Any idea that the Festival of British Youth Orchestras is a poor cousin of the adult classical concerts at the Edinburgh International Festival should be dismissed.
This year's event, run by the National Association of Youth Orchestras, encompassed almost 60 concerts from about 30 groups over three weeks in Edinburgh and Glasgow and sampling it was an eye-opener.
It is not just today's young conductors who are taking hold of the big symphonies. Youth orchestras are increasingly ambitious too.
JeugdOrkest Nederland (Youth Orchestra of the Netherlands) opened this 24th festival in Edinburgh's recently refurbished Central Hall and every element of the guest orchestra's programme showed it off.
These players were not just capable of incredible virtuosity, they showed a deep understanding of the music, of how to blend and colour lines and make it live.
Shostakovich's Symphony No 5 had power but also intimacy and depth of feeling. The emotional breadth of the largo was staggering and the finale made the hairs on one's neck stand on end.
One expected no less after the opening performance of Tristan Keuris's "Arcade", a finely crafted piece turned into a fantastically coloured one by the players.
Increasingly the sign of a good orchestra seems to be how well they deal with the orchestral accompaniment in a concerto. In Schumann's Cello Concerto, this orchestra turned out well chiselled and immediate responses, which was not an easy task given cellist Pieter Wispelwey's rhapsodic account of the solo part.
To get this level of articulate and intelligent musicianship from any performer would be an achievement. To get it from 14- to 18-year-olds is astonishing.
The City of Sheffield Youth Orchestra took on Mahler's Symphony No 1 and made a strong and original imprint upon it. Rarely are the nature elements in a Mahler score so forcibly expressed by a youth orchestra. There were strong impressions of birdsong from piccolo and clarinets, high violin harmonics suggesting Alpine breezes and a hint of electrical storms in the playing from trombones.
It is often said that a good bass line drives music on and the strength of the Sheffield group is its cello department, whose rich, lyrical playing kept the momentum going through the work's waxing and waning tempos and wound up the tension in the finale.
The annual festival is not just about symphony orchestras. It encompasses wind bands, big bands, concert bands, jazz bands and string ensembles. That adds variety to what could otherwise be a heavy series of concerts.
In the Royal Museum of Scotland, the Leicestershire Arts Youth Wind Orchestra gave an informal afternoon concert that showed them to be players of poise and discretion. At times they suffered from the safety in numbers phenomenon whereby nervousness creeps into thinner textures, and the sound was muddied by the museum's acoustics, but I liked the jazzy chirruping in their performance of Bernstein's Overture to "Candide" and the sense of flight in Ron Goodwin's "633 Squadron".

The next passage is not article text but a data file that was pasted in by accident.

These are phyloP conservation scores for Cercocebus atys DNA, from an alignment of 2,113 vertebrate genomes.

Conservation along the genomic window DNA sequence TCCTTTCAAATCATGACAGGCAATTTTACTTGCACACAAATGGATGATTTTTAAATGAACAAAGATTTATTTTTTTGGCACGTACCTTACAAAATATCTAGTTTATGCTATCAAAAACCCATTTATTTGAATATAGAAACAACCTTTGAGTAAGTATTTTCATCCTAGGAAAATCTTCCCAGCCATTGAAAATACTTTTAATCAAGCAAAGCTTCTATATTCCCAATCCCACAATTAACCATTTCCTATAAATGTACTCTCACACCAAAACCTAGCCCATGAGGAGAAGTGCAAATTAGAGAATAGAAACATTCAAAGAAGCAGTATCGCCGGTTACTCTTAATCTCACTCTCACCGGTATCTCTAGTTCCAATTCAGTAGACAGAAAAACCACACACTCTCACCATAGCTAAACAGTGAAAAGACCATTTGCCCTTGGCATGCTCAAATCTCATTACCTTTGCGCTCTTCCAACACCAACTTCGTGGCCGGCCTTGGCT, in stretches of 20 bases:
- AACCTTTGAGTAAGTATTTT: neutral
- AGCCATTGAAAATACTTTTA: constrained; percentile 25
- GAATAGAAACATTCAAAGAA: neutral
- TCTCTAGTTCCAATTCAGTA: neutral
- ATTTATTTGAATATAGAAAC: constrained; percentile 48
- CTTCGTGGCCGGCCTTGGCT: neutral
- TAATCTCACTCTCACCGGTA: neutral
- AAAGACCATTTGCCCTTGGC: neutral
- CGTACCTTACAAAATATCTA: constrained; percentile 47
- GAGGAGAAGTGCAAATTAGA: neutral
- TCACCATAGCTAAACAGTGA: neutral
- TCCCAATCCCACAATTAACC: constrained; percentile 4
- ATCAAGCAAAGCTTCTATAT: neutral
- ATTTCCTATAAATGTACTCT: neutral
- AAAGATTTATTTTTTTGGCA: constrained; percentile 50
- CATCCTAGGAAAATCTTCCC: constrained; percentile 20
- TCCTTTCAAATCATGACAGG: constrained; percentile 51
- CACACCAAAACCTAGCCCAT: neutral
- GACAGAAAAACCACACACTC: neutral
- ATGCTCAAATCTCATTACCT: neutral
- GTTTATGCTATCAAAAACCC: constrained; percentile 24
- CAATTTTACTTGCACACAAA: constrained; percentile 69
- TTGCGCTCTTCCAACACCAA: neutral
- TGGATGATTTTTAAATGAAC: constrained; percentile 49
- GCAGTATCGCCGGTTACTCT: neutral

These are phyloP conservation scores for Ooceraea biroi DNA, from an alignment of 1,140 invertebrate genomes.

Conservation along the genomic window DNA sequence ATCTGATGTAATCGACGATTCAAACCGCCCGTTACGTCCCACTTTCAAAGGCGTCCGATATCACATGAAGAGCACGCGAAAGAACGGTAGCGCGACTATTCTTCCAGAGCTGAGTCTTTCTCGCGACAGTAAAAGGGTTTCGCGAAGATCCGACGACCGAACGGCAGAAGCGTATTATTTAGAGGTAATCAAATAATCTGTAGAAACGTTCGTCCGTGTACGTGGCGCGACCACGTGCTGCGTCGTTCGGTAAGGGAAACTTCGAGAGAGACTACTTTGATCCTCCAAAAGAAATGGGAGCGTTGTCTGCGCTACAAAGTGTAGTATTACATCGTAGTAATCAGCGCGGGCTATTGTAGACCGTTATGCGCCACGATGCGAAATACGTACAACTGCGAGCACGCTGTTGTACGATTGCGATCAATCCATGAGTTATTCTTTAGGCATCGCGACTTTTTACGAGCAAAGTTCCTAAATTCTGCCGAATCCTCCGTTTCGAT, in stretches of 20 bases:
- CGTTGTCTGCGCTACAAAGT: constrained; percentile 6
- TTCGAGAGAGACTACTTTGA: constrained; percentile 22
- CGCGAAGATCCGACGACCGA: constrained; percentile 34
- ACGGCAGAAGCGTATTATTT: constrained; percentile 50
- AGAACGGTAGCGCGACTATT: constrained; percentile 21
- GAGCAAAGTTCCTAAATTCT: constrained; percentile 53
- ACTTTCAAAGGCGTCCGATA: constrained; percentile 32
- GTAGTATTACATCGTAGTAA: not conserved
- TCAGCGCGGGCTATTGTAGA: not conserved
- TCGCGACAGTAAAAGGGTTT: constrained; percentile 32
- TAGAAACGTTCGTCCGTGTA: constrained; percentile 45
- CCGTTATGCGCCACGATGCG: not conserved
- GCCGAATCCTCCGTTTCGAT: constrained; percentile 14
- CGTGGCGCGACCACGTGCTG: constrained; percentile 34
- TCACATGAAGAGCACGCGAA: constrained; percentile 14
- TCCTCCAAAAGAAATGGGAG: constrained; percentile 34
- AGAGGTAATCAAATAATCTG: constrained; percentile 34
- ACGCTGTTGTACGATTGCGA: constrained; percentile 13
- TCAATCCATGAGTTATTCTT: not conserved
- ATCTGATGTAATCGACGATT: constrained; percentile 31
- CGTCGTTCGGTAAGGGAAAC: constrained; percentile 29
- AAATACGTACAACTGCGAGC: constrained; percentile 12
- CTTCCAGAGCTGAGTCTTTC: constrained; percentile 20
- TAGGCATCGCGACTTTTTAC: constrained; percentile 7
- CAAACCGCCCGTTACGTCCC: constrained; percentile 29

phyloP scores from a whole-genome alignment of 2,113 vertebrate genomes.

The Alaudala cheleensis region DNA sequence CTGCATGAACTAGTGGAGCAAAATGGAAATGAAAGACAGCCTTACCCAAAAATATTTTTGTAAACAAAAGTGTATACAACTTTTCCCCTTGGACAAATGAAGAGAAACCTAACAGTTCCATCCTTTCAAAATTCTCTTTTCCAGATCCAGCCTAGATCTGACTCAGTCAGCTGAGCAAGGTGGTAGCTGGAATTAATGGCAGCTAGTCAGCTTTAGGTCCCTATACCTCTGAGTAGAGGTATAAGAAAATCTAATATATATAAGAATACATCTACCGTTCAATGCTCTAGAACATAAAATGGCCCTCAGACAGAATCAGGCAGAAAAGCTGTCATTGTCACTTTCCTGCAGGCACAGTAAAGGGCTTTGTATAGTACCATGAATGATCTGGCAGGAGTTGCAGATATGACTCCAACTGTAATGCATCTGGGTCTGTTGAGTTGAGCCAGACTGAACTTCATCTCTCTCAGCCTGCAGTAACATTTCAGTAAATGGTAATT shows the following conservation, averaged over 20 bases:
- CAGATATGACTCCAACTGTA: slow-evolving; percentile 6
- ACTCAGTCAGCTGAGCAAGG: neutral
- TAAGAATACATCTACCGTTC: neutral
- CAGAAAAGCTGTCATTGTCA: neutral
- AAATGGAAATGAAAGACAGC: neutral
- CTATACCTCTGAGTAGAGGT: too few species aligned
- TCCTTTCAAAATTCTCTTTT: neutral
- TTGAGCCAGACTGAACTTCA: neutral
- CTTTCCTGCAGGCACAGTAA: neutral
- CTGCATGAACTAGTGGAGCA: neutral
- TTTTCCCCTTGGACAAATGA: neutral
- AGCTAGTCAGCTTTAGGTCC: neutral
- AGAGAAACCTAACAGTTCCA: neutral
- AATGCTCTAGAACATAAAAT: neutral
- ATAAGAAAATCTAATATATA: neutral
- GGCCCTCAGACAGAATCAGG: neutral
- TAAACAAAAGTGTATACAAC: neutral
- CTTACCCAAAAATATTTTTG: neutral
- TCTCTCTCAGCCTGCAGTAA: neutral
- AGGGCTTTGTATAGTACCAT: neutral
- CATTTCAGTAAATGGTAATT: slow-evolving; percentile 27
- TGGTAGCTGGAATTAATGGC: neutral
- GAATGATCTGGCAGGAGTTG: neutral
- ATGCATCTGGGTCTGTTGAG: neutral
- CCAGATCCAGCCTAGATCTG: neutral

Perhaps the most distinctive aspect of the performance was its balance.
When trumpets are pitted against flutes and tubas against piccolos in a band numbering almost 70 players, balance is not easy to achieve. They paid good attention to their conductor with the result that the sound was full and layered without being hefty.
String orchestras are easier to control in terms of texture, but giving them a distinctive voice is another matter. The programme of Edinburgh's St Mary's Music School String Ensemble was strikingly similar to those devised by the Scottish Ensemble, which is not surprising as the St Mary's group was formed six years ago after a Scottish Ensemble residency and the band models itself on the professional band.
In Elgar's and Dvorak's serenades for strings, the young players showed refinement and a sense of belonging to the music, giving it a lovely sweet tone with a soft, warm bass line.
In Mozart's Oboe Concerto, they were joined by the amiable and spirited oboist Fraser Kelman and his lively sense of musical line was picked up in an accompaniment that, though occasionally out of kilter, was bright and met the musical sentiments head on.
The allegro molto of Shostakovich's Chamber Symphony Opus 110a was a whirlwind of energy and the sinusoidal descent into nothingness was very well done.
The Royal Scottish Academy of Music and Drama Junior Academy Orchestra gave a delightful programme that included Schubert's Symphony No 8, Sibelius's "Finlandia" and Delius's "The Walk to the Paradise Garden". The orchestra shaped its phrases beautifully to fit each work's dramatic structure and the approach to lyricism was affecting, with lovely poetry in the wind playing.
It is right that youth orchestras put themselves to the test with contemporary music. Panufnik's Concertino for Timpani, Percussion and Strings puts string department cohesion under the microscope and the RSAMD players withstood the test. They conjured up the mysterious sonorities that Panufnik writes against the soloists, and Siona Watson and Ian Cape played the solo parts with a jovial touch.
It would be good to see more youth bands playing modern classical music and more composers writing for them, because the message from this festival is that young musicians are more than capable of rising to the challenge.